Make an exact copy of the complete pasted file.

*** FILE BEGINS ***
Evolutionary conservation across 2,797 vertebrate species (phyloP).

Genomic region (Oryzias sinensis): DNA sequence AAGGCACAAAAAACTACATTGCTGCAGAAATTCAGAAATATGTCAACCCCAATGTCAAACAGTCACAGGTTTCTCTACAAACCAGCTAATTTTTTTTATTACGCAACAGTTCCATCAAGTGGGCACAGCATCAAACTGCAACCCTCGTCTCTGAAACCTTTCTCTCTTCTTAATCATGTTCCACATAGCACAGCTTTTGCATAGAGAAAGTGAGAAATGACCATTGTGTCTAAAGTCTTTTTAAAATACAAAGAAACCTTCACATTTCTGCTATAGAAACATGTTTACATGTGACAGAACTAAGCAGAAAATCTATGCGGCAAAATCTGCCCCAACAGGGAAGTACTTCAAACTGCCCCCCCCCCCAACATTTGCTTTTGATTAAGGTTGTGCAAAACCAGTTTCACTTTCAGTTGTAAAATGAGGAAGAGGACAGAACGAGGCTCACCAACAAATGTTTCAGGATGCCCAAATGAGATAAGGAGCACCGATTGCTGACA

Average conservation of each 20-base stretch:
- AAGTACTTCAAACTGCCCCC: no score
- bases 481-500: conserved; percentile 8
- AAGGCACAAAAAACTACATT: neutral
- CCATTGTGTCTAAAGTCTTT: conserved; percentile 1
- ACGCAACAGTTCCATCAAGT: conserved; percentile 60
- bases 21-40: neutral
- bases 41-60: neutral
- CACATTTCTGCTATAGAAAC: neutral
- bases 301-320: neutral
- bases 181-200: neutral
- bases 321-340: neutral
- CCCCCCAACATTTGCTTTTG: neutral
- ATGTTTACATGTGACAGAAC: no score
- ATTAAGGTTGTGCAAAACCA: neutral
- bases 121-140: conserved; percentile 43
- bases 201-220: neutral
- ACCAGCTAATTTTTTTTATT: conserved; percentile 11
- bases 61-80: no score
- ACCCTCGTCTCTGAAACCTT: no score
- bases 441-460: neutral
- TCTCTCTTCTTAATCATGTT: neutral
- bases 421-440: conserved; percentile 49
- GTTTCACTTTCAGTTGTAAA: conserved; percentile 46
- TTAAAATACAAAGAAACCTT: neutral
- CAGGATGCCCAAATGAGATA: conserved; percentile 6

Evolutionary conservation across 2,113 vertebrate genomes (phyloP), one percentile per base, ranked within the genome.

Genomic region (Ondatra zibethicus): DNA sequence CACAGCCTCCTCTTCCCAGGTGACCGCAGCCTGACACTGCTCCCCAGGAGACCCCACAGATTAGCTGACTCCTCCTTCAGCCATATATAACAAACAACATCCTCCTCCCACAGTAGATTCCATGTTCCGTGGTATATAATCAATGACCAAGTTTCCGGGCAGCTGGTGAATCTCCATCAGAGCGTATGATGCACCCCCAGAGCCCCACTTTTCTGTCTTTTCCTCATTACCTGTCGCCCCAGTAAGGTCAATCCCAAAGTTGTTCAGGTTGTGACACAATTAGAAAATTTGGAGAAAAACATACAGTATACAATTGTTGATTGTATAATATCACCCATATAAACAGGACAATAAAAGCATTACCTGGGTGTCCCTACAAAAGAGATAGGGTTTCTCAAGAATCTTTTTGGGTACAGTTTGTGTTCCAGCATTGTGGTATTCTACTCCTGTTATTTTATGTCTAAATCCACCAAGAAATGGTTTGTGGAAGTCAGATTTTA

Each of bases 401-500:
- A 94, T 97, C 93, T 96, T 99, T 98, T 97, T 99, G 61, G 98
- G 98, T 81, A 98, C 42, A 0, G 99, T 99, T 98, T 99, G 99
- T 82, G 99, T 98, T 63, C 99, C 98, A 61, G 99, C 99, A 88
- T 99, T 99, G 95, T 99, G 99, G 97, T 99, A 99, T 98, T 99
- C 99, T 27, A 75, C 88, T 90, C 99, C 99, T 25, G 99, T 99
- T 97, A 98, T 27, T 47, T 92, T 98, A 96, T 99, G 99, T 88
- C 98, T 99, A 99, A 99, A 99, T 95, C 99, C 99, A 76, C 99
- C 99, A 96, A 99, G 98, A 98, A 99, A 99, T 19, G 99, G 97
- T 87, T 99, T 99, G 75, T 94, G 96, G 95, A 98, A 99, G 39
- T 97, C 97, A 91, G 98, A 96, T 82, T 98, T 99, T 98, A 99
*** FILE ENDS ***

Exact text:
Evolutionary conservation across 2,797 vertebrate species (phyloP).

Genomic region (Oryzias sinensis): DNA sequence AAGGCACAAAAAACTACATTGCTGCAGAAATTCAGAAATATGTCAACCCCAATGTCAAACAGTCACAGGTTTCTCTACAAACCAGCTAATTTTTTTTATTACGCAACAGTTCCATCAAGTGGGCACAGCATCAAACTGCAACCCTCGTCTCTGAAACCTTTCTCTCTTCTTAATCATGTTCCACATAGCACAGCTTTTGCATAGAGAAAGTGAGAAATGACCATTGTGTCTAAAGTCTTTTTAAAATACAAAGAAACCTTCACATTTCTGCTATAGAAACATGTTTACATGTGACAGAACTAAGCAGAAAATCTATGCGGCAAAATCTGCCCCAACAGGGAAGTACTTCAAACTGCCCCCCCCCCCAACATTTGCTTTTGATTAAGGTTGTGCAAAACCAGTTTCACTTTCAGTTGTAAAATGAGGAAGAGGACAGAACGAGGCTCACCAACAAATGTTTCAGGATGCCCAAATGAGATAAGGAGCACCGATTGCTGACA

Average conservation of each 20-base stretch:
- AAGTACTTCAAACTGCCCCC: no score
- bases 481-500: conserved; percentile 8
- AAGGCACAAAAAACTACATT: neutral
- CCATTGTGTCTAAAGTCTTT: conserved; percentile 1
- ACGCAACAGTTCCATCAAGT: conserved; percentile 60
- bases 21-40: neutral
- bases 41-60: neutral
- CACATTTCTGCTATAGAAAC: neutral
- bases 301-320: neutral
- bases 181-200: neutral
- bases 321-340: neutral
- CCCCCCAACATTTGCTTTTG: neutral
- ATGTTTACATGTGACAGAAC: no score
- ATTAAGGTTGTGCAAAACCA: neutral
- bases 121-140: conserved; percentile 43
- bases 201-220: neutral
- ACCAGCTAATTTTTTTTATT: conserved; percentile 11
- bases 61-80: no score
- ACCCTCGTCTCTGAAACCTT: no score
- bases 441-460: neutral
- TCTCTCTTCTTAATCATGTT: neutral
- bases 421-440: conserved; percentile 49
- GTTTCACTTTCAGTTGTAAA: conserved; percentile 46
- TTAAAATACAAAGAAACCTT: neutral
- CAGGATGCCCAAATGAGATA: conserved; percentile 6

Evolutionary conservation across 2,113 vertebrate genomes (phyloP), one percentile per base, ranked within the genome.

Genomic region (Ondatra zibethicus): DNA sequence CACAGCCTCCTCTTCCCAGGTGACCGCAGCCTGACACTGCTCCCCAGGAGACCCCACAGATTAGCTGACTCCTCCTTCAGCCATATATAACAAACAACATCCTCCTCCCACAGTAGATTCCATGTTCCGTGGTATATAATCAATGACCAAGTTTCCGGGCAGCTGGTGAATCTCCATCAGAGCGTATGATGCACCCCCAGAGCCCCACTTTTCTGTCTTTTCCTCATTACCTGTCGCCCCAGTAAGGTCAATCCCAAAGTTGTTCAGGTTGTGACACAATTAGAAAATTTGGAGAAAAACATACAGTATACAATTGTTGATTGTATAATATCACCCATATAAACAGGACAATAAAAGCATTACCTGGGTGTCCCTACAAAAGAGATAGGGTTTCTCAAGAATCTTTTTGGGTACAGTTTGTGTTCCAGCATTGTGGTATTCTACTCCTGTTATTTTATGTCTAAATCCACCAAGAAATGGTTTGTGGAAGTCAGATTTTA

Each of bases 401-500:
- A 94, T 97, C 93, T 96, T 99, T 98, T 97, T 99, G 61, G 98
- G 98, T 81, A 98, C 42, A 0, G 99, T 99, T 98, T 99, G 99
- T 82, G 99, T 98, T 63, C 99, C 98, A 61, G 99, C 99, A 88
- T 99, T 99, G 95, T 99, G 99, G 97, T 99, A 99, T 98, T 99
- C 99, T 27, A 75, C 88, T 90, C 99, C 99, T 25, G 99, T 99
- T 97, A 98, T 27, T 47, T 92, T 98, A 96, T 99, G 99, T 88
- C 98, T 99, A 99, A 99, A 99, T 95, C 99, C 99, A 76, C 99
- C 99, A 96, A 99, G 98, A 98, A 99, A 99, T 19, G 99, G 97
- T 87, T 99, T 99, G 75, T 94, G 96, G 95, A 98, A 99, G 39
- T 97, C 97, A 91, G 98, A 96, T 82, T 98, T 99, T 98, A 99